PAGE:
Pitch bending and shifting pedals have been around for decades. From the simplest early octave fuzz pedals to the ‘70s Electro Harmonix Micro Synth and Mutron Octave Dividers all the way up to the Digitech Whammy, effects builders have given players a lot of ways to tweak pitch over the years.
Pitch shifting is not without limitations, however. Many pitch shifters are monophonic pedals and can only handle two notes simultaneously if they’re played in perfect intervals like octaves, fourths or fifths. Once a third or seventh gets thrown into the mix—or for that matter a simple barre chord—things get garbled up fast. Morpheus’ Bomber, however, is a digital polyphonic pitch shifter and super dive-bomber pedal that has a range of five octaves that blasts through those limitations.
Back From the Future
Housed in a lightweight metal enclosure and finished in a metallic sparkle, the Bomber looks industrial-strength cool. Circular rubber grips mark the expression pedal and two stomp switches bypass the effect and select the various pitch parameters. A clearly marked set of intervals are visible on the top left of the pedal and an LED indicates which one is active. The interval settings include a Dive Bomb setting (three octaves), two octaves down, one octave down, a fifth down, a fourth down, a second down, second up, fifth up, octave up, and two octaves up. On the front of the pedal are 1/4" ins and outs as well as an adjustable trim level (with an associated input level display on the front panel), USB connector and 12VDC adapter input for the included power supply.
I commenced testing with a Stratocaster and Les Paul and dove straight into, well, Dive Bomb mode. It took a little time to get used to the sensitivity of the pedal. And because the range of travel extends over a three octave range you definitely need to spend some time working on accurately mimicking the sound of a tremolo—if that’s the effect you’re after. With a little bit of practice you can open up a whole world that goes well beyond what you could accomplish with any tremolo system.
I found that the most realistic and natural—or whammy bar-like—sounds came from the second interval, in part because they are so close to the original. As it moved up to a fifth there was a noticeable change to the harmonic structure of notes that suggested some undesirable digital artifacts. Moving up to an octave above the Bomber still had no problem detecting all of the notes in a complex chord but there was some fairly obvious change going on in the sound. If you’re going for a totally organic whammy effect, you might find the secondary tones annoying. I happened to think it was a very cool effect. Once you get two octaves up you’re beyond any tremolo system’s capacity for pitch shift. And if you’re open minded to unusual tones and effects, you’ll understand just how expressive this one can be.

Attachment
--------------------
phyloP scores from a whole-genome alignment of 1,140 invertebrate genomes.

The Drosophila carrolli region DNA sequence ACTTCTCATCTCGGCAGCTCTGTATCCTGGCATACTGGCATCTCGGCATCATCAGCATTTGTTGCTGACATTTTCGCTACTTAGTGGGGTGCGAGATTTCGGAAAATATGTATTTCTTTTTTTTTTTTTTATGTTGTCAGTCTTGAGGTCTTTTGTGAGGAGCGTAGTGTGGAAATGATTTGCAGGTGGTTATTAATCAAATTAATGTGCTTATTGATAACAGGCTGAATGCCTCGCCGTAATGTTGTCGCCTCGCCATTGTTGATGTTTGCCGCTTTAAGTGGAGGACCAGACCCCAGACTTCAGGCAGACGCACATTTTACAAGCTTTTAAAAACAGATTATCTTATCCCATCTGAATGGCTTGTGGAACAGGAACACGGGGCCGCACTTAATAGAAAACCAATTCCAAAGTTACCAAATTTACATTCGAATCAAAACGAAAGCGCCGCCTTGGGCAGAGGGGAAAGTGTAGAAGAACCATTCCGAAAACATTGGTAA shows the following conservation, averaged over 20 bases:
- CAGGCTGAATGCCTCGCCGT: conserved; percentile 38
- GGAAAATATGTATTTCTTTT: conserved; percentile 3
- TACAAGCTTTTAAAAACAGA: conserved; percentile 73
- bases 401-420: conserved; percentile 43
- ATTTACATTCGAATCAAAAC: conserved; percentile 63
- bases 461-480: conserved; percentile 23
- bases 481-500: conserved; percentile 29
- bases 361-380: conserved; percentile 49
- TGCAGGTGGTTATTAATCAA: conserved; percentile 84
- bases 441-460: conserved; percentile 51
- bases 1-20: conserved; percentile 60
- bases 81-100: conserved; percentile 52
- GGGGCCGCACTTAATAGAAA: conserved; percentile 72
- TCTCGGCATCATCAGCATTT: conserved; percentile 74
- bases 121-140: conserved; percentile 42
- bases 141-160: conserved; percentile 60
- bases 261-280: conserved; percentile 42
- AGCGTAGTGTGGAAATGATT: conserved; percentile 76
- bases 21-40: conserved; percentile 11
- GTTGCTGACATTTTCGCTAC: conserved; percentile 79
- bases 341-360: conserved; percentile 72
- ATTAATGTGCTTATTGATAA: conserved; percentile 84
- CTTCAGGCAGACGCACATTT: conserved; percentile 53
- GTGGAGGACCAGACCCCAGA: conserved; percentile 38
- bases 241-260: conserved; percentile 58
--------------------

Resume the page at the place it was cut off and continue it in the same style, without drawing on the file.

The drop tuning function can be similarly radical. And I found that cleaner amp settings helped keep notes clear and I got some massive and muscular sounds from the drop tuning function that shook the walls.
Switching to the Les Paul, I backed off the pedal’s trim slightly to match the higher output humbuckers. The thickness of the Les Paul through a Mojave Dirty Boy amp was astounding and worked well with the Morpheus. I was able to pull of gargantuan riffs that sounded at once otherworldly and completely intelligible. The sound was not unlike the enormous tones I got out of my ’70s-vintage Mutron Octave Divider. With the Mutron I could never play more than a single note, but with the Bomber I could riff on full chords all the way down to two octaves—a mighty sound that is hard to describe in words.
The Bomber essentially gives you the power of a five-octave guitar with the most advanced tremolo system in the world—which last I checked, isn’t hanging on every Guitar Center wall. This pedal can transform your guitar into an entirely new instrument. And with excellent polyphonic recognition and lightning-fast tracking it feels practical and musical in its most radical settings. There’s no way to avoid some audible artifacts in more extreme settings but depending on your perspective, that aspect of the Bomber’s performance adds a lot of interesting textures. Morpheus demonstrates a great sense of musical adventure, innovation, and forward thinking in the shape of the Bomber, and there’s no shortage of cool ways to create with it. It’s only a matter of time before some probing player uses this thing on a record. It’s just that cool.
you’re a creative player looking to extend your guitar’s range and get a polyphonic tremolo system all in one.
six strings and an overdrive is about as out there as you get.